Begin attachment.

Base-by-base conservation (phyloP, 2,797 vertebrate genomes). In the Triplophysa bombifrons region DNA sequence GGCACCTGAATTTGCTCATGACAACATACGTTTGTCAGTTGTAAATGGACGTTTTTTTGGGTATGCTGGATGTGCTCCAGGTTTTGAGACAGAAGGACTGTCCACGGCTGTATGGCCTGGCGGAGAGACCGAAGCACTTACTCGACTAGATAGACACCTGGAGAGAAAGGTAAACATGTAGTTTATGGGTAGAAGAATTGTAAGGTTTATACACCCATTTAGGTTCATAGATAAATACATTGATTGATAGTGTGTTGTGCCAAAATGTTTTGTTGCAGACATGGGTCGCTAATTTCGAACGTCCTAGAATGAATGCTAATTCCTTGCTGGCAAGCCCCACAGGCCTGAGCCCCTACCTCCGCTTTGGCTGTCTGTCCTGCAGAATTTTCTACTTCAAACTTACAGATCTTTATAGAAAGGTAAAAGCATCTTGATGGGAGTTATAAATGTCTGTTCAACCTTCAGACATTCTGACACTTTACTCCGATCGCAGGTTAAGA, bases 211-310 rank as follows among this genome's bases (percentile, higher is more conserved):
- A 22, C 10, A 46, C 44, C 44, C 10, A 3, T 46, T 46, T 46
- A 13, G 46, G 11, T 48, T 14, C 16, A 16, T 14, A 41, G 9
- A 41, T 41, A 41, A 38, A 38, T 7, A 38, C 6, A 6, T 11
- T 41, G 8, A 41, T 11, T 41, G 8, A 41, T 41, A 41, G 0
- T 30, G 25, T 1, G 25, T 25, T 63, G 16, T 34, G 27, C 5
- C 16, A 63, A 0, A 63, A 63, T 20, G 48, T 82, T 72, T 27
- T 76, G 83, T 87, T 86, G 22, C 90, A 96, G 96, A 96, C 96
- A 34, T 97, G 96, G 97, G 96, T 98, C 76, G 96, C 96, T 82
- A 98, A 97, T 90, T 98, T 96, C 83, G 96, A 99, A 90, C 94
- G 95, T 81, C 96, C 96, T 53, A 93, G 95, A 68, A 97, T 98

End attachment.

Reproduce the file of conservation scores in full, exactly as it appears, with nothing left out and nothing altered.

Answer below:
Base-by-base conservation (phyloP, 2,797 vertebrate genomes). In the Triplophysa bombifrons region DNA sequence GGCACCTGAATTTGCTCATGACAACATACGTTTGTCAGTTGTAAATGGACGTTTTTTTGGGTATGCTGGATGTGCTCCAGGTTTTGAGACAGAAGGACTGTCCACGGCTGTATGGCCTGGCGGAGAGACCGAAGCACTTACTCGACTAGATAGACACCTGGAGAGAAAGGTAAACATGTAGTTTATGGGTAGAAGAATTGTAAGGTTTATACACCCATTTAGGTTCATAGATAAATACATTGATTGATAGTGTGTTGTGCCAAAATGTTTTGTTGCAGACATGGGTCGCTAATTTCGAACGTCCTAGAATGAATGCTAATTCCTTGCTGGCAAGCCCCACAGGCCTGAGCCCCTACCTCCGCTTTGGCTGTCTGTCCTGCAGAATTTTCTACTTCAAACTTACAGATCTTTATAGAAAGGTAAAAGCATCTTGATGGGAGTTATAAATGTCTGTTCAACCTTCAGACATTCTGACACTTTACTCCGATCGCAGGTTAAGA, bases 211-310 rank as follows among this genome's bases (percentile, higher is more conserved):
- A 22, C 10, A 46, C 44, C 44, C 10, A 3, T 46, T 46, T 46
- A 13, G 46, G 11, T 48, T 14, C 16, A 16, T 14, A 41, G 9
- A 41, T 41, A 41, A 38, A 38, T 7, A 38, C 6, A 6, T 11
- T 41, G 8, A 41, T 11, T 41, G 8, A 41, T 41, A 41, G 0
- T 30, G 25, T 1, G 25, T 25, T 63, G 16, T 34, G 27, C 5
- C 16, A 63, A 0, A 63, A 63, T 20, G 48, T 82, T 72, T 27
- T 76, G 83, T 87, T 86, G 22, C 90, A 96, G 96, A 96, C 96
- A 34, T 97, G 96, G 97, G 96, T 98, C 76, G 96, C 96, T 82
- A 98, A 97, T 90, T 98, T 96, C 83, G 96, A 99, A 90, C 94
- G 95, T 81, C 96, C 96, T 53, A 93, G 95, A 68, A 97, T 98